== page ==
1 of 2 | The logo of the World Economic Forum is pictured on a window of the Congress Center in Davos, Switzerland, on Monday at the start of 53rd annual meeting of the WEF. Photo by Laurent Gillieron/EPA-EFE
Jan. 16 (UPI) -- The annual World Economic Forum got underway in Davos, Switzerland, on Monday as thousands of world leaders gathered under the theme "cooperation in a fragmented world."
The theme is a nod to multiple geopolitical crises currently gripping the planet, most-notably Russia's war in Ukraine, which is entering its second year.
"So much is at stake we really need to find solutions on the wars and conflicts. We also have to secure that we don't go into recession and we have ten years of low growth as we had in the 1970s," World Economic Forum President Børge Brende said during Monday's opening ceremony.
More than 2,700 leaders from 130 countries are now in the resort town in the Swiss Alps for the latest edition of the week-long summit, where discussions focused on climate change are expected to dominate the program. The WEF was founded in Geneva in 1971.
The program itself features five key pillars. They include addressing the current energy and food crises and high-inflation, low-growth, high-debt economy, as well as a new system for harnessing frontier technologies, current social vulnerabilities and a discussion on current geopolitical risks.
"The richest 1% grabbed two-thirds of all new wealth since 2020. So that's double, almost double, what 99% of humanity had in terms of new wealth during that time," Oxfam International Executive Director Gabriela Bucher said in a statement.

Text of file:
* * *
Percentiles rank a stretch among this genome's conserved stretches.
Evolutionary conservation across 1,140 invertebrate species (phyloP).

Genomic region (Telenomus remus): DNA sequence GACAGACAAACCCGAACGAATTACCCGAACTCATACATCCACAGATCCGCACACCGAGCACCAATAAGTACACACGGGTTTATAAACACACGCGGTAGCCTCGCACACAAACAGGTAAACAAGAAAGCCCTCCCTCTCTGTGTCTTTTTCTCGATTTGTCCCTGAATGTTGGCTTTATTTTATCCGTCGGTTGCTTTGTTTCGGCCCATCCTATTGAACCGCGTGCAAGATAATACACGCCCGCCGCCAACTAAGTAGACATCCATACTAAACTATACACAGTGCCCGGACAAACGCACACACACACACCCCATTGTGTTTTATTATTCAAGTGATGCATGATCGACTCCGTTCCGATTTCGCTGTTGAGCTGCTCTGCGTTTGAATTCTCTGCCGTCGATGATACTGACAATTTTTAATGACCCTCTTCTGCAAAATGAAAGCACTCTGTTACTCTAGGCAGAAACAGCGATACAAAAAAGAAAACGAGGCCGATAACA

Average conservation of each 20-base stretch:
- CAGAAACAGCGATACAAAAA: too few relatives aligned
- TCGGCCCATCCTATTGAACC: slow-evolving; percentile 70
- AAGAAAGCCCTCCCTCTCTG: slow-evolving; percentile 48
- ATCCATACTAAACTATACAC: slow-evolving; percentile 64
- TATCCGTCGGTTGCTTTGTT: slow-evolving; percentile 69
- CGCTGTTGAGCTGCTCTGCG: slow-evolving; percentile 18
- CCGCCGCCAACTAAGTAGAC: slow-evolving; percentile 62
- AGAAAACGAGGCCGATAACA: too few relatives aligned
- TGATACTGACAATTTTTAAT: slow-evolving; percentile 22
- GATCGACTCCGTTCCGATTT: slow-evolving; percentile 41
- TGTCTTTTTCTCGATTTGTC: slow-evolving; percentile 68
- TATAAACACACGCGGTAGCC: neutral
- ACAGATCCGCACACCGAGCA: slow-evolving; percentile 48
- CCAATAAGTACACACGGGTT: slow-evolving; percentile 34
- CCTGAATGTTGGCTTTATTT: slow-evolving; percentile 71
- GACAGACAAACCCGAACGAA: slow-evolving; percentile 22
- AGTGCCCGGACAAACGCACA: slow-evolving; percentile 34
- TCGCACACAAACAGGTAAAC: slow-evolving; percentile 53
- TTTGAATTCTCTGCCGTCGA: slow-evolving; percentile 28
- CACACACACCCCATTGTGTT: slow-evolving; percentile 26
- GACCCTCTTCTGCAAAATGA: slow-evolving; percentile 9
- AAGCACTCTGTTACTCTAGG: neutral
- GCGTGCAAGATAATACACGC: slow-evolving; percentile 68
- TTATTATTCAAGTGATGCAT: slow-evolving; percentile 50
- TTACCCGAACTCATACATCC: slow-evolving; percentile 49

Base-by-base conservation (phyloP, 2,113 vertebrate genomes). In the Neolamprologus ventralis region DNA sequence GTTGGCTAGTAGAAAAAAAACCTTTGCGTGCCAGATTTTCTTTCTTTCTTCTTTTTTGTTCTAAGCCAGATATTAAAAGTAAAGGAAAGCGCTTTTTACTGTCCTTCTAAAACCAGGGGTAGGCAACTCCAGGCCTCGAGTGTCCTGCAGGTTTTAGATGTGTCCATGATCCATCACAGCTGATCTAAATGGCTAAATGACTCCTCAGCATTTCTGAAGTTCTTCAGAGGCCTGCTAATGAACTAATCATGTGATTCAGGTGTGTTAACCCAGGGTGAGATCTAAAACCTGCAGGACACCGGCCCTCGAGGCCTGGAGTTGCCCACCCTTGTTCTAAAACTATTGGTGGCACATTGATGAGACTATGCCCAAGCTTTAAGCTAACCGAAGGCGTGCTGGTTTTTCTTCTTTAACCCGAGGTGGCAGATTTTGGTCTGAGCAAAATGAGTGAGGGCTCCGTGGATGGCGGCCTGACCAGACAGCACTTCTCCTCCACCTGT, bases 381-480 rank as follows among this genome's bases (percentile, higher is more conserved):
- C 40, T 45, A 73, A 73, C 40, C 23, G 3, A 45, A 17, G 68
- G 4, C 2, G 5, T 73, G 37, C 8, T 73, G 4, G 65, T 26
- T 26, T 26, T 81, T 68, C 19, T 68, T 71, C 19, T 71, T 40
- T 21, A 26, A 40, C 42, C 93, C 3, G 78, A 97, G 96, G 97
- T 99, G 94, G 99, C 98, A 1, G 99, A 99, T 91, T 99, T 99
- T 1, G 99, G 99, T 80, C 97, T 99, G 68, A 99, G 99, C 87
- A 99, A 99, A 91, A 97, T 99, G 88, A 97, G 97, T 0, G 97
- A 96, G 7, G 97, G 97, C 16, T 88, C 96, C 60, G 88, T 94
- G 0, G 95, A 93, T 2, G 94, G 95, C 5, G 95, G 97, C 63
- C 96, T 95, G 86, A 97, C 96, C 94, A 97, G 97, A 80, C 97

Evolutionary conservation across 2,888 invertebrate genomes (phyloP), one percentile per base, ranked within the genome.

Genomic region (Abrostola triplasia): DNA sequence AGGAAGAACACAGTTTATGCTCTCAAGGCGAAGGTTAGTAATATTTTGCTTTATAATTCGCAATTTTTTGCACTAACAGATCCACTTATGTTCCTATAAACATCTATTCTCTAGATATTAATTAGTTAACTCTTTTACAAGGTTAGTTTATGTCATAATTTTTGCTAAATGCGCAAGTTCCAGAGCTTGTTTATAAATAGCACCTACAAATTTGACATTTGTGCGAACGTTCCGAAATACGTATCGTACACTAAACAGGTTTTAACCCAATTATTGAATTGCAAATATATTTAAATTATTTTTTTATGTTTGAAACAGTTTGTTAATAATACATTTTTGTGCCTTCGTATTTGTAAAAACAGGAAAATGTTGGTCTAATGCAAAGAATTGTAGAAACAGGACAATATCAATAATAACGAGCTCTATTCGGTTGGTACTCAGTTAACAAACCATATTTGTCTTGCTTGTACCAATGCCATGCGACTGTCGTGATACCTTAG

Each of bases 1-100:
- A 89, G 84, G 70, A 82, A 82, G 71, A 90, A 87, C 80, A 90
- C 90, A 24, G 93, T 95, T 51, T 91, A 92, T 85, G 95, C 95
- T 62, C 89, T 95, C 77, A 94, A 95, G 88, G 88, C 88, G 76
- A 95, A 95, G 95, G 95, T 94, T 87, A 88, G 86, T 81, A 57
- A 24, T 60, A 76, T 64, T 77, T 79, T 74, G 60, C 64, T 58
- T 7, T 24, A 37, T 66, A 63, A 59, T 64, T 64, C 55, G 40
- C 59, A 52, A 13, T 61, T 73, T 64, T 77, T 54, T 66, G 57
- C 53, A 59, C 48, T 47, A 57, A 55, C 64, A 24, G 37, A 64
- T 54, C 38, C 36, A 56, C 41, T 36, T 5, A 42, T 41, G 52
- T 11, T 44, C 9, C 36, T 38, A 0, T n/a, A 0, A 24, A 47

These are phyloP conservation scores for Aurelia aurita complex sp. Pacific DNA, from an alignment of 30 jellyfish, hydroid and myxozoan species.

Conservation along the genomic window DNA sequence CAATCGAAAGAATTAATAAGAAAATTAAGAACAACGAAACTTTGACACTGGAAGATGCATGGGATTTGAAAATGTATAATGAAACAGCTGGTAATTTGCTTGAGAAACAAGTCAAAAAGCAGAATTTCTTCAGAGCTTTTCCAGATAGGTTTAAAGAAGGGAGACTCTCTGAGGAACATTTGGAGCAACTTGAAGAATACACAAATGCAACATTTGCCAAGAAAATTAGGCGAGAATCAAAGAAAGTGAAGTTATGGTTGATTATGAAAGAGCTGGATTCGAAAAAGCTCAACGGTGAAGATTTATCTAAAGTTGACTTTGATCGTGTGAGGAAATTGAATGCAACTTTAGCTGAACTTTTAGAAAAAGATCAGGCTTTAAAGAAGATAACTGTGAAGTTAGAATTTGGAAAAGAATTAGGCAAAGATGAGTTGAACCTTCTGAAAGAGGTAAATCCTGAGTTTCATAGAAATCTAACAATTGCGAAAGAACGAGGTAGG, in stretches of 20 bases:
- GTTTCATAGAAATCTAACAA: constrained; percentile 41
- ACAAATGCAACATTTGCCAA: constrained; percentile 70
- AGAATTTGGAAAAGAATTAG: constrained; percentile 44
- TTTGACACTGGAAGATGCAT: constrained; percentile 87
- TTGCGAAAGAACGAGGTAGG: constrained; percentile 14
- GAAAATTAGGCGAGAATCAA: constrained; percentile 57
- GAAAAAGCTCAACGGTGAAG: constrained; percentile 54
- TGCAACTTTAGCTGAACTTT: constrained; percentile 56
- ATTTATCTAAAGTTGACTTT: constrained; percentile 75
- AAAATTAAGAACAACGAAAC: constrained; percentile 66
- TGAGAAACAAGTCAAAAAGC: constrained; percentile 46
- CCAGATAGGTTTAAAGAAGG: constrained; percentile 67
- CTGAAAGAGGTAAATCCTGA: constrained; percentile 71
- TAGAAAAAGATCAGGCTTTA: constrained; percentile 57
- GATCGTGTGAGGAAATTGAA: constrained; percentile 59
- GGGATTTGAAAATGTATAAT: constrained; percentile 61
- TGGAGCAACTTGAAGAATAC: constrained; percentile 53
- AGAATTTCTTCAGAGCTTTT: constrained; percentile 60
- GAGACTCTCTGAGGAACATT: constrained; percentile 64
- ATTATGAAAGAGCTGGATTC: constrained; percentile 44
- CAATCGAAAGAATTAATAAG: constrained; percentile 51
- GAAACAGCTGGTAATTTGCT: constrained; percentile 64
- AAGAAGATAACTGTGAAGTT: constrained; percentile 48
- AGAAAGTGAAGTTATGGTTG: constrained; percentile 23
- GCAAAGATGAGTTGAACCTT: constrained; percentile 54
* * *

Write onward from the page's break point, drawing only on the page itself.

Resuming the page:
More than 50 finance ministers, 19 central bank heads, 30 trade ministers, and 35 foreign ministers are also attending the meeting.
Joining the politicians and bureaucrats are more than 1,500 business leaders and 90 innovators -- the forum's largest-ever such contingent.
The presence of industry leaders at the event is stoking fears of "greenwashing" among climate activists.
"Oil and gas CEOs are invited into the forum to greenwash their businesses," Ugandan climate activist Vanessa Nakate told reporters in the days leading up to the conference. "It's not hard to be cynical about the prospects for climate justice after spending a week there."
Those sentiments are expected to be front-and-center among environmentalists at Davos this week. Hundreds of such activists are expected to protest against global companies attending the summit.
Swiss authorities tightened security but have cautioned that demonstrators could attempt to block the main highway leading to Davos. Thousands of additional security personnel are on the ground in the town, setting up checkpoints on routes into the resort town, and restricting traffic on certain roads in the center, officials said.